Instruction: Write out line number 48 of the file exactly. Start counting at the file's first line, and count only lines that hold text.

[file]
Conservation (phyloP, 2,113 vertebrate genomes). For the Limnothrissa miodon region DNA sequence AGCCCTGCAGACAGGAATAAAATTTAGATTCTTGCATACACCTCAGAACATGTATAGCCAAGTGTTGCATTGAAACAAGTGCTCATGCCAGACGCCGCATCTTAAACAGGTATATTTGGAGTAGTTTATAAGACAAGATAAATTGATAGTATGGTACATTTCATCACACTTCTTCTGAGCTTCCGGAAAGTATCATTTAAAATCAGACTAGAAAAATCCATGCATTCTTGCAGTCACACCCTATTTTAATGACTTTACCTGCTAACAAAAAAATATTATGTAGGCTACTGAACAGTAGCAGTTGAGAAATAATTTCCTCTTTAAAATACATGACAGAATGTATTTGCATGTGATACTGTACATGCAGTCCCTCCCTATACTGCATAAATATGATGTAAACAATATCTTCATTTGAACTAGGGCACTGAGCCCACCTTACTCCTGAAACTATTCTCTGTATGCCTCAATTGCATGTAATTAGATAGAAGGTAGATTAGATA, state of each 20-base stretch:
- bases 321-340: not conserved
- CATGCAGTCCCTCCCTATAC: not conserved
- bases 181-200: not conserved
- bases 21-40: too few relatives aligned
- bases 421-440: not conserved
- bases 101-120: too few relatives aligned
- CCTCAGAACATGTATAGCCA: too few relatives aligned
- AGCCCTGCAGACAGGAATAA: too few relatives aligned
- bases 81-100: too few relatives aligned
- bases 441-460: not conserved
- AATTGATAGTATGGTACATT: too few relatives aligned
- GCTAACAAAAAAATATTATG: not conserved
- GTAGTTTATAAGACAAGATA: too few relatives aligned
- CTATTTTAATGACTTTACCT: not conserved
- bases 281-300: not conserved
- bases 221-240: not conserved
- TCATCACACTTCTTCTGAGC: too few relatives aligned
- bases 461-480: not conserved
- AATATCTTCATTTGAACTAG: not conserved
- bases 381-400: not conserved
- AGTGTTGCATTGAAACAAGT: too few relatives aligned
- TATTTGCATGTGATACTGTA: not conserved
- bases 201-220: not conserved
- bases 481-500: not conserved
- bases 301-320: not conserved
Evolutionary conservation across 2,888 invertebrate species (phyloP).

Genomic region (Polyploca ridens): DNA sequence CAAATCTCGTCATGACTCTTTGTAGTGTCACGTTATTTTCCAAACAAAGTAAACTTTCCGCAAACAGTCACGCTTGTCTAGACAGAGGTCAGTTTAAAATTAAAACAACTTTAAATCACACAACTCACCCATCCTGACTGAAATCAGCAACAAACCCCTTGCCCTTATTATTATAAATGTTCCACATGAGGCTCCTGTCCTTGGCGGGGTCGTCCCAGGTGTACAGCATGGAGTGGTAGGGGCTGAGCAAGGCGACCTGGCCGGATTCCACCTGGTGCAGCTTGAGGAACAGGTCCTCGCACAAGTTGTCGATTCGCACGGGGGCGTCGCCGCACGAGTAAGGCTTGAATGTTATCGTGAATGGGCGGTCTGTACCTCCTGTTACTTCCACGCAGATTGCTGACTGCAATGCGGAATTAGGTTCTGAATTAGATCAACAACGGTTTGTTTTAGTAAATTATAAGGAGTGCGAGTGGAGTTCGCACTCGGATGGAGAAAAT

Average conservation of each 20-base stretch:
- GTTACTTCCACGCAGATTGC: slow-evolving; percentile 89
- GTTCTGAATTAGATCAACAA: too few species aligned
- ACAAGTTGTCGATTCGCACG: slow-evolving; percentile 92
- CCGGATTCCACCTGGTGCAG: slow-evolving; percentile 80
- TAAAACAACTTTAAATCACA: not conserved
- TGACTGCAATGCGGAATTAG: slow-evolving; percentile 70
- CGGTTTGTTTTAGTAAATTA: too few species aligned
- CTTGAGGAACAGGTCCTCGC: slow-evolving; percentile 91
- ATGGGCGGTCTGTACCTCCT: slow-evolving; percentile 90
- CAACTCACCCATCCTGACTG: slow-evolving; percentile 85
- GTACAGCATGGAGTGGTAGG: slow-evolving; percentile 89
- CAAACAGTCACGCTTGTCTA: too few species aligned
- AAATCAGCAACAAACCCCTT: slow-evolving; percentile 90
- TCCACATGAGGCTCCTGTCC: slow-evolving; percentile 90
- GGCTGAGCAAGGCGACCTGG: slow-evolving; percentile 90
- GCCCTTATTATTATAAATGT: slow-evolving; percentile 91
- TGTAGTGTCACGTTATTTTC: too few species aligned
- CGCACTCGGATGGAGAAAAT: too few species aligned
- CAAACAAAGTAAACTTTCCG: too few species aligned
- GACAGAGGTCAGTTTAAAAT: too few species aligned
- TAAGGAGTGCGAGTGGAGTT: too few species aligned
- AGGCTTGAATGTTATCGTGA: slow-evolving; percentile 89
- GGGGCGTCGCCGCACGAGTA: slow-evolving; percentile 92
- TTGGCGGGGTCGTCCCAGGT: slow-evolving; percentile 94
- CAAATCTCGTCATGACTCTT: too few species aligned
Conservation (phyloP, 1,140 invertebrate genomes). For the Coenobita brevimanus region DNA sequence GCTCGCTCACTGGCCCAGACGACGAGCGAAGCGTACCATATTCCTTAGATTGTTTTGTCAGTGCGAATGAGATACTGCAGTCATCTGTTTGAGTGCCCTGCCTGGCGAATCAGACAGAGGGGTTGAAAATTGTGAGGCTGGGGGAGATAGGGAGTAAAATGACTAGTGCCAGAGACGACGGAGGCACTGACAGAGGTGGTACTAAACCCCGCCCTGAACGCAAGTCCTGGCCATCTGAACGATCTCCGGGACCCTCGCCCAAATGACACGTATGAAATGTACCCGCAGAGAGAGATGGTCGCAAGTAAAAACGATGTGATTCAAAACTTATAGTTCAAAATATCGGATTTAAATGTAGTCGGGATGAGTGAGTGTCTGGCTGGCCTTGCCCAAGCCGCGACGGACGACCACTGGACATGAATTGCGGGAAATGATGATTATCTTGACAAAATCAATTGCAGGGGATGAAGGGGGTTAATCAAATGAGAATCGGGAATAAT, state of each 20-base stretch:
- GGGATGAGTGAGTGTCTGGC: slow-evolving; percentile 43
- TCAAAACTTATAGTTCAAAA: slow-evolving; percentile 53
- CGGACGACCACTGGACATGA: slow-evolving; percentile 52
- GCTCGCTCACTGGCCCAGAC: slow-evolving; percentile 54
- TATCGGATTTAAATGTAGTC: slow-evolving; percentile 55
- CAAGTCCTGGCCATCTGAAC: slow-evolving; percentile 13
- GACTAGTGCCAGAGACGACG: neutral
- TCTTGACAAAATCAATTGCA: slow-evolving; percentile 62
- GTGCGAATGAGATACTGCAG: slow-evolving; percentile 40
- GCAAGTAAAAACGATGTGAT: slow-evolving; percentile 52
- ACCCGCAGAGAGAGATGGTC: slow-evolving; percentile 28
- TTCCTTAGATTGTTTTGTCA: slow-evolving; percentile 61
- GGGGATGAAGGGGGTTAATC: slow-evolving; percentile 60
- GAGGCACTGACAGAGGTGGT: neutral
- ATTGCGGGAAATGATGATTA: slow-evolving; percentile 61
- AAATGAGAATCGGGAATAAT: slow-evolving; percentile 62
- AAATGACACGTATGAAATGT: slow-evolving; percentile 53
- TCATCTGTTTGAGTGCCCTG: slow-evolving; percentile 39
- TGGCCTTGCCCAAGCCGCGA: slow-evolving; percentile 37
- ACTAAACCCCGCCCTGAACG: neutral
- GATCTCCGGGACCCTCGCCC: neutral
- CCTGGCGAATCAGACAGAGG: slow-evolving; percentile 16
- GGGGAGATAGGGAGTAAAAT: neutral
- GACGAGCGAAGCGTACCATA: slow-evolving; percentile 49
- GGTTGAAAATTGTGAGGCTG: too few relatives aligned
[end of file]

- CAAACAAAGTAAACTTTCCG: too few species aligned